Table of Contents
Podcast Episode Notes
One of the ways we can really enhance children’s understanding is through the use of visual resources. By visual resources I mean anything from pictures to photos to symbols to physical objects. Anything visual that when paired with a word, enhances meaning and understanding.
So an example of using a visual resource versus not using a visual resource would be… When asking the question “do you want an apple or pear?”. I could ask this question with no visual resource or I could ask this question by having an actual apple and pear in each hand, or by showing a picture of an apple and pear.
The addition of the visual resources can really help a child’s understanding of the question, as well as help the child to focus on the question and additionally help to develop communication and language because the adult is modelling the vocabulary in context. For example, saying ‘apple’ when showing an apple.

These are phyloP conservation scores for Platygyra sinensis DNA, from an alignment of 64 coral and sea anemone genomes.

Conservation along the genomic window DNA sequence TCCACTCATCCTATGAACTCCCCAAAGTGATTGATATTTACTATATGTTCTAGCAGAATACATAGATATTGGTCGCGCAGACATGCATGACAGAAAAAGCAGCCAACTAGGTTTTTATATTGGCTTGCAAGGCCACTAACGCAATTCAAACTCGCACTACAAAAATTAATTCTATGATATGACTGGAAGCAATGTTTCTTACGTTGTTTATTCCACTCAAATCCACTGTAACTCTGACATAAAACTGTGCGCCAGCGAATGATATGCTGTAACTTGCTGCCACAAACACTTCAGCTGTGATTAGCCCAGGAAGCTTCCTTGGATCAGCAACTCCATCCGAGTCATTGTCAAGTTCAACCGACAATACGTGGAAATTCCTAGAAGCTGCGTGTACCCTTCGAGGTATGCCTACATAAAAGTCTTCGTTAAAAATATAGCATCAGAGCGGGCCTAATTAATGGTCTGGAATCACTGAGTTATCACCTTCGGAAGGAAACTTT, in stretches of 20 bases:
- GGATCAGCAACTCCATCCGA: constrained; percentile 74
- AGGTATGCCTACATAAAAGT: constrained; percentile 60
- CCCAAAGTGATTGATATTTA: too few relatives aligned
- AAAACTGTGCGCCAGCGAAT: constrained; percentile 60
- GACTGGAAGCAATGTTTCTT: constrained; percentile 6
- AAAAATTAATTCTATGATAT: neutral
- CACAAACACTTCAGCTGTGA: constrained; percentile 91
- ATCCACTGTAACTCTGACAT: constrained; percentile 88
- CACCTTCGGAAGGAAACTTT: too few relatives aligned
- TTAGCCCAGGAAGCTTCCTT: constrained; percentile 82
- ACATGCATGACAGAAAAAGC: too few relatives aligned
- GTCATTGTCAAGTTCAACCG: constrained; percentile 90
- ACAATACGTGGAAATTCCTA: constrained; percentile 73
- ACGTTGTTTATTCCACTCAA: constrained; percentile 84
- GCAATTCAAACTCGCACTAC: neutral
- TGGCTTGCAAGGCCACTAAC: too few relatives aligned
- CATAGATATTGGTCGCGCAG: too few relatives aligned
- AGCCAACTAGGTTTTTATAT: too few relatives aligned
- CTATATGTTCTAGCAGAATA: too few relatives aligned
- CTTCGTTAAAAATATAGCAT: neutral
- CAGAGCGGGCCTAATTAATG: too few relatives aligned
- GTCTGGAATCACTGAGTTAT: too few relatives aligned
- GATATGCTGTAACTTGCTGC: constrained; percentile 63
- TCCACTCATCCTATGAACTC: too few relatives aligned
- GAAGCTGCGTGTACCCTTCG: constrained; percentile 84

Using visual resources to enhance understanding and develop language and communication can make such a difference and will help to prevent challenging behaviour, because the child’s understanding is supported.
In this podcast episode, I share examples through my experience of teaching children with autism, where using visual resources has made such an impact for the child. These experiences taught me so much and I want to share this with you.
Success story 1: Weeing in the toilet – the importance of ensuring the visual resource we use is meaningful and specific.
Success story 2: Like and don’t like visuals – the importance of making visual supports accessible.
Success story 3: Now and next board – how supporting transitions visually can impact a child’s understanding, engagement and learning.
I also provide information on an upcoming training workshop with Widgit Software and myself on April the 26th 2019, 10:00 – 12:30 at Camden Learning Centre in London.
I hope you enjoy the episode! Please share it with anyone who you think will benefit from the information or who may find it interesting.